• Risk of accidents: The treadmill’s moving belt is a common safety concern, especially for beginners, as its high speeds pose a risk of falls and inuries.
  • Cost: Treadmills aren’t always the most cost-effective type of cardio equipment. Many brands offer machines with bells and whistles, such as touchscreen displays and streaming capabilities, which only increase the number on the price tag.

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How To Choose Between the Stairmaster and Treadmill

If you find yourself standing between the incline treadmill and the StairMaster, unsure which to power up, we’ve got you covered. Keep these tips in mind when deciding StairMaster vs treadmill:

nordictrack elite treadmill side view
  • Consider your health and fitness goals: Determine whether you want to improve your cardiovascular endurance, build strength in your lower body, or achieve body fat loss. Steady-state cardio on a stair climber can build endurance and lower-body muscle strength, while high-intensity workouts on the treadmill can increase endurance and maximize calorie burn.
  • Assess your joint health: If you have a history of joint issues, you may need to opt for more low-impact exercise. A stair stepper is great for building muscle without excessive impact on your ankles, knees, and hip joints.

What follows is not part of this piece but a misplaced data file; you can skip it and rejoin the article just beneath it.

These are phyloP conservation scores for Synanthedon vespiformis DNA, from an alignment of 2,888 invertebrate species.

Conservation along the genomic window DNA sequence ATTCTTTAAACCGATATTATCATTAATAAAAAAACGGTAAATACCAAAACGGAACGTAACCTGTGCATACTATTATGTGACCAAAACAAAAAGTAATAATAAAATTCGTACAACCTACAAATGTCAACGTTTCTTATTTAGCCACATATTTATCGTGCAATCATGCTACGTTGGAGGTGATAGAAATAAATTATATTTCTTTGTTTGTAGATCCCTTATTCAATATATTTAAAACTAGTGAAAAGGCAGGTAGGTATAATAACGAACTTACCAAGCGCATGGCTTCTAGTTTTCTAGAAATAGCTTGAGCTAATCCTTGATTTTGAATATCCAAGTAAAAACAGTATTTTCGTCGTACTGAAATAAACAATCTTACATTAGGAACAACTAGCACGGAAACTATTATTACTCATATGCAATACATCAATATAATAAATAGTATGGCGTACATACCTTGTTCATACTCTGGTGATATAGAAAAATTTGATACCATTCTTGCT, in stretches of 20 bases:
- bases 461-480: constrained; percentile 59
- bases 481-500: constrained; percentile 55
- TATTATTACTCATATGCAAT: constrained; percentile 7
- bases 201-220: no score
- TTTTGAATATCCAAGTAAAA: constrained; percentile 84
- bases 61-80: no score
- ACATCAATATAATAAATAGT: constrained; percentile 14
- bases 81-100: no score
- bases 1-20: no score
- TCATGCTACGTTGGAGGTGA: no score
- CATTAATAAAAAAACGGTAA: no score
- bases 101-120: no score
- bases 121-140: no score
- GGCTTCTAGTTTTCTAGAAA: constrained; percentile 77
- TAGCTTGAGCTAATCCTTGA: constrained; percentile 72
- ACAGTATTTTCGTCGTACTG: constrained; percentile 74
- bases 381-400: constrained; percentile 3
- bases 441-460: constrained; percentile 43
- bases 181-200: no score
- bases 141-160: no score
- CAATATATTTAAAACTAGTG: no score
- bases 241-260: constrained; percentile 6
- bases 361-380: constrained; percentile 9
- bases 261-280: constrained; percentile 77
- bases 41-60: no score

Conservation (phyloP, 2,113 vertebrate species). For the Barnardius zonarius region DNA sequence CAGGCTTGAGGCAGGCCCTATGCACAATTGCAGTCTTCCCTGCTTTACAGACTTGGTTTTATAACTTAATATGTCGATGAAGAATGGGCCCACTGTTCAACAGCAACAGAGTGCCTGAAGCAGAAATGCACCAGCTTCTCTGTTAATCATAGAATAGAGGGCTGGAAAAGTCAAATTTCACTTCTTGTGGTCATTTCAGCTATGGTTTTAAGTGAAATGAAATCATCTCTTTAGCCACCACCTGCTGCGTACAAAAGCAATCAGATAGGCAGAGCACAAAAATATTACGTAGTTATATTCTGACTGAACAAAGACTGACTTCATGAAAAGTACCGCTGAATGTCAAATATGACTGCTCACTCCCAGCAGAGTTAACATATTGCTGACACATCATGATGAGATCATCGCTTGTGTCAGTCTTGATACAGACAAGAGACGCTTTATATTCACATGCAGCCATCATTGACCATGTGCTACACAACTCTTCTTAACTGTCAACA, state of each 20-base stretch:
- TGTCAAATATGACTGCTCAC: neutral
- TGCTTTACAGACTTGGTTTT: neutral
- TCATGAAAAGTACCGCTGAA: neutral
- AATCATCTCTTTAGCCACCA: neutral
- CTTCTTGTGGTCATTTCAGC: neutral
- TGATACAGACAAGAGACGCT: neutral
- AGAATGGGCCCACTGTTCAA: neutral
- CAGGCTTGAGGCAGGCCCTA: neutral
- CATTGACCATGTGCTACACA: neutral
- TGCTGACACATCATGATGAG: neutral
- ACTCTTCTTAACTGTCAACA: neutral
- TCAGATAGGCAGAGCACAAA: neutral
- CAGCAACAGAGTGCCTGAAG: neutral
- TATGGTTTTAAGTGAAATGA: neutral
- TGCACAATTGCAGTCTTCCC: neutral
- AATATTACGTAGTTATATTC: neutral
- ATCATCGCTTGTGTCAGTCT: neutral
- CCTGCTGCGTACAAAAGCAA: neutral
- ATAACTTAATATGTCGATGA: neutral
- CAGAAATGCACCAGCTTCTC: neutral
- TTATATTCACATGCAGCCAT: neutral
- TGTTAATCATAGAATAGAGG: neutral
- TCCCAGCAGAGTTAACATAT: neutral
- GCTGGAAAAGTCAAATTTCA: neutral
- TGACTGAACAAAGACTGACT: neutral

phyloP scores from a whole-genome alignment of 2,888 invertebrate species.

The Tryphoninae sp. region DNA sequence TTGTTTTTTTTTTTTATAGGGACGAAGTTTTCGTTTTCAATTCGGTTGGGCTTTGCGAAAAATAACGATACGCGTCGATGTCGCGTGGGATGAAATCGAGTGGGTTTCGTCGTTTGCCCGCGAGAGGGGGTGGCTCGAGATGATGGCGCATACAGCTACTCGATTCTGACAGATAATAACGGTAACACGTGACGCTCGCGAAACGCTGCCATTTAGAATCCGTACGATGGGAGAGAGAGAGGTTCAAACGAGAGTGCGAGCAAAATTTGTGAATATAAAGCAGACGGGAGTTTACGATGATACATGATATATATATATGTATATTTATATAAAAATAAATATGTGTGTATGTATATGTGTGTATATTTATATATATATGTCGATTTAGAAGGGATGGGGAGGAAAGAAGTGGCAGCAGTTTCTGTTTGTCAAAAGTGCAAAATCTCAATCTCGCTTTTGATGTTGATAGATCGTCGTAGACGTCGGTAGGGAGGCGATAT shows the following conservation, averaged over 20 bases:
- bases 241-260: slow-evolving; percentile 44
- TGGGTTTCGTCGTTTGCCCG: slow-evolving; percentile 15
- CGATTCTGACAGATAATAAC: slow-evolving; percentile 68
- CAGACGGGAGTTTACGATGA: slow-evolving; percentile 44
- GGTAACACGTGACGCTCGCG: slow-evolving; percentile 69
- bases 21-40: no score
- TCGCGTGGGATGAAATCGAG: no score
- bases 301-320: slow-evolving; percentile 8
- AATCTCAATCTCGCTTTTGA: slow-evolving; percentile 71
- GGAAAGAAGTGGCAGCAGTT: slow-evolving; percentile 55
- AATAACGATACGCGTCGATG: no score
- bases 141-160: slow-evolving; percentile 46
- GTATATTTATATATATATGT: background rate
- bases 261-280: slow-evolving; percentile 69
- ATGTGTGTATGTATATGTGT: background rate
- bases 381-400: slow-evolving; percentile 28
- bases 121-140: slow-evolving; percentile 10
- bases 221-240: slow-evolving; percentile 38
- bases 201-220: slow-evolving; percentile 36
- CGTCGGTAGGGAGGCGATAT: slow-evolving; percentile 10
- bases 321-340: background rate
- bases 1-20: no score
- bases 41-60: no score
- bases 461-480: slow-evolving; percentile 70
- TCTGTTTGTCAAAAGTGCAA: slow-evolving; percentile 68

• Consider workout variety: If you get bored quickly during cardio, you may appreciate the workout variety that treadmills offer. With their adjustable speed and incline, treadmills allow you to walk, jog, run, or sprint, meaning no two aerobic workouts have to be the same.
  • Account for space and budget: This applies mainly to those building out their home gyms. When deciding between a treadmill and a StairMaster for your home gym, you’ll need to factor in space constraints and budget concerns. Treadmills typically require more space and can occasionally be more expensive than StairMasters.
  • Consult a fitness pro: If you still can’t decide between the treadmill or the StairMaster, don’t hesitate to ask a certified personal trainer for some guidance. A CPT can help you navigate the many factors that go into achieving your fitness goals and design a workout plan incorporating the best cardio machine to fit your needs.

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Stairmaster Vs Treadmill: Final Thoughts